I wasn’t sure I would include this one, but I chose to because I think the fear for Bats in this episode is rooted deep in his mythos. It isn’t just that Joker is the villain Batman has the biggest issues with, but what Joker is doing in this episode. In BE A CLOWN, Joker finds himself saddled with a little boy named Jason, who happens to be the son of the mayor of Gotham. Joker, being a real jerk and all, starts to remake the boy in his image.

That is the fear for Batman – that chaos, which Joker most certainly is an agent of, will grow with each generation. Batman is all about order, and all you need to do to know that is to look at his carefully laid out utility belt. Joker, on the other side, is all about destruction and confusion. He wants to pull the system down, and corrupting the youth is a hell of a way to do it. If Joker were to win, if chaos was to take over, then Batman would have failed in his mission.

PERCHANCE TO DREAM


Bruce Wayne wakes up to find that his life has been nothing more than a terrible nightmare. His parents are very much alive, there is no secret base hidden under Wayne Manor, and he is engaged to Selina Kyle. Right away, Bruce thinks none of this is right, and when he sees Batman, he knows it.

Again, this fear for Batman is all about control, and living a life where is isn’t in control, where he is dyslexic and unable to do anything for himself, is frightening to him. Even with his parents alive, Bruce can’t shake the knowledge that what he is seeing and feeling is false.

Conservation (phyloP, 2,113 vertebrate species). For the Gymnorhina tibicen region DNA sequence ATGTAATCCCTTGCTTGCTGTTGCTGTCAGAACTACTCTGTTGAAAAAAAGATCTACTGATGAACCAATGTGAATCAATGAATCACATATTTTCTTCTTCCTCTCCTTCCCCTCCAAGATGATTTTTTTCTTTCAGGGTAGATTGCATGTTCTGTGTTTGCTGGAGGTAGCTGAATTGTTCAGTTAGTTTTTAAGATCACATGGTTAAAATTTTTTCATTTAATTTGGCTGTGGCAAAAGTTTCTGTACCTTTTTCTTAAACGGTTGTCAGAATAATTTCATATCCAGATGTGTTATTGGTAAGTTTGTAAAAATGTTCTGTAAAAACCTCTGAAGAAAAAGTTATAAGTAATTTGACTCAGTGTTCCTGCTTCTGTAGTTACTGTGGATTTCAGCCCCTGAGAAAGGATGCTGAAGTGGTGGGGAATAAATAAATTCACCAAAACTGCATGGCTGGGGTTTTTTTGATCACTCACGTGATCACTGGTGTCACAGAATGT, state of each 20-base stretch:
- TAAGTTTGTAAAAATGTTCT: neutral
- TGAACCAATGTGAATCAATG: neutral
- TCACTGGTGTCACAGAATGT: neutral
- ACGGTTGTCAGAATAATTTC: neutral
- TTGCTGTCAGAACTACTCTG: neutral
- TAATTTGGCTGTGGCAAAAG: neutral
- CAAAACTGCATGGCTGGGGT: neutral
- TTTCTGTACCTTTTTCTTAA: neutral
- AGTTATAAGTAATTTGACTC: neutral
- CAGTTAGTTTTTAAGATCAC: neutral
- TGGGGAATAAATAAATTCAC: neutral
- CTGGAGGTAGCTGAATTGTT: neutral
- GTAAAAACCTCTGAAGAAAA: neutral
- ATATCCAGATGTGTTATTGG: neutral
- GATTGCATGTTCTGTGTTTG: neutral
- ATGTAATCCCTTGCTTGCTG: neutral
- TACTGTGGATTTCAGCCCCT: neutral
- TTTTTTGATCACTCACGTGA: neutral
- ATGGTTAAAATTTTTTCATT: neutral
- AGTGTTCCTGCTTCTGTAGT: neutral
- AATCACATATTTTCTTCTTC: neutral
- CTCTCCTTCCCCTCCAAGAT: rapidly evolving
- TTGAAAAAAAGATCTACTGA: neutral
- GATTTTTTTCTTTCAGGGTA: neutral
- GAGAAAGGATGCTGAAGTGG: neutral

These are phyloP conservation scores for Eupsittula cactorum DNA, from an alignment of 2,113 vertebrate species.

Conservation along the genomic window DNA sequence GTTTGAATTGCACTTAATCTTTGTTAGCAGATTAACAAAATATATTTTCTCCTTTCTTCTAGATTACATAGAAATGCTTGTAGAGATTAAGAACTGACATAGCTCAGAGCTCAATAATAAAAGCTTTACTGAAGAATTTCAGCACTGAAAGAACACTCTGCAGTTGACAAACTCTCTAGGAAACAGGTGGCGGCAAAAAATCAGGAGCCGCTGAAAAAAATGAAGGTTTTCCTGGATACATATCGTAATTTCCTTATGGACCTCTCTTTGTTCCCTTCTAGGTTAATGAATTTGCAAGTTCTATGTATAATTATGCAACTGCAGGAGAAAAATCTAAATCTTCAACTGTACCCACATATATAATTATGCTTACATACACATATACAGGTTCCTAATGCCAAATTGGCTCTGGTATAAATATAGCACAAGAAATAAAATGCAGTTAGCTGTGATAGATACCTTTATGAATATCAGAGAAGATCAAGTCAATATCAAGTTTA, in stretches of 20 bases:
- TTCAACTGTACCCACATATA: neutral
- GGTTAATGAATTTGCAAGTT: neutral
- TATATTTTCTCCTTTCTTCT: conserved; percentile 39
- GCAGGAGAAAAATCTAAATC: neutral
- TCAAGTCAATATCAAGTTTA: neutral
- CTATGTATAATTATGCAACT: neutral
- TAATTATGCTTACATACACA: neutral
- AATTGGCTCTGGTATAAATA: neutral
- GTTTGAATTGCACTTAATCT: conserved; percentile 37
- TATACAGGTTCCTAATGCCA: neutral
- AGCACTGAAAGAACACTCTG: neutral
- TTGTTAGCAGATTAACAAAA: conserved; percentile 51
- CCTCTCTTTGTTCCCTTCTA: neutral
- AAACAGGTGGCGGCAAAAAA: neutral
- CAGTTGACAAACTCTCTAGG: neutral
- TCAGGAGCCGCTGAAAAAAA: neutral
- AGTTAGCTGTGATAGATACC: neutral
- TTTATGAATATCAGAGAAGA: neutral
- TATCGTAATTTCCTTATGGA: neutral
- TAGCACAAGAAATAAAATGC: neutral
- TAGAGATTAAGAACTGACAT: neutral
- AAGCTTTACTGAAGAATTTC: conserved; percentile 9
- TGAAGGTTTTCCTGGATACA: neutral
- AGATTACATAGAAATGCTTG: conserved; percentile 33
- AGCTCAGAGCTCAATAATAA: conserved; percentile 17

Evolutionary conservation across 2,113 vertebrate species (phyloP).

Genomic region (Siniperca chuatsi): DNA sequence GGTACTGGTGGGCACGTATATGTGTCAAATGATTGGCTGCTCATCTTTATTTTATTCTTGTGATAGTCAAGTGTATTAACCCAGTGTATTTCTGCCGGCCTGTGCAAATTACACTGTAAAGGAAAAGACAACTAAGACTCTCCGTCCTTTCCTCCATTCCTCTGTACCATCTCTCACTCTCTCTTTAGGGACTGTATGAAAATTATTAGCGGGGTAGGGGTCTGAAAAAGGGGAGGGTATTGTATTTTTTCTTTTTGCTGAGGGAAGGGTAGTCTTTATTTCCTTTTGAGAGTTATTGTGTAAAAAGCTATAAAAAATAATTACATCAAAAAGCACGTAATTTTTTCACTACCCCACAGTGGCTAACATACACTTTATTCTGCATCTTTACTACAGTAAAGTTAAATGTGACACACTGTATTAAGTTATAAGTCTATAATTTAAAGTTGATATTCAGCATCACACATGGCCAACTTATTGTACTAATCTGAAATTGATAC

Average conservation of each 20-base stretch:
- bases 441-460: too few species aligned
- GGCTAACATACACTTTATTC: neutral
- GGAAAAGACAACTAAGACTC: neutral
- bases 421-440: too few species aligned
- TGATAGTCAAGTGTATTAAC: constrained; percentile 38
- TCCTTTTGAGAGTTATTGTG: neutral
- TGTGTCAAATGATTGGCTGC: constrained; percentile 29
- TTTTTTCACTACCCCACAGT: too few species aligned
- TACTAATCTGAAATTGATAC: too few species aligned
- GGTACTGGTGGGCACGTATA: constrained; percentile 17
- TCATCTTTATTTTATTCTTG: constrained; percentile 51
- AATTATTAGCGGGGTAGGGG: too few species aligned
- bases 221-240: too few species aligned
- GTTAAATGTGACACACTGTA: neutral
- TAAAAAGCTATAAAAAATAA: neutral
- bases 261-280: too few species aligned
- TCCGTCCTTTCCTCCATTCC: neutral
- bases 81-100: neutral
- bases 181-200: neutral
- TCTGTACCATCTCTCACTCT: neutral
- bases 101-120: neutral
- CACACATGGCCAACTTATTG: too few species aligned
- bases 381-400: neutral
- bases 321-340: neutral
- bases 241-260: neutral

Worse of all for Bruce is that when he does come out of his dream (which he was placed in by the Mad Hatter) he now has to live the rest of his life with the memory of a life where his family was never destroyed.

I AM THE NIGHT


You may notice a recurring theme of family in the nightmares of Batman. This isn’t a mistake; this really is the heart of Batman. At the end of the day, the Dark Knight is a scared boy calling out for his mom and dad, knowing that they will never come for him. Bruce builds a surrogate family around himself by finding others who have lost someone. Alfred Pennyworth who fought in World War II and lost many a friend and family member, Dick Grayson who watched his parents die, Barbara Gordon who lost her mother (though the show never goes into that). On the outskirts of his close family lie others, like Jim Gordon, Commissioner of the Gotham Police.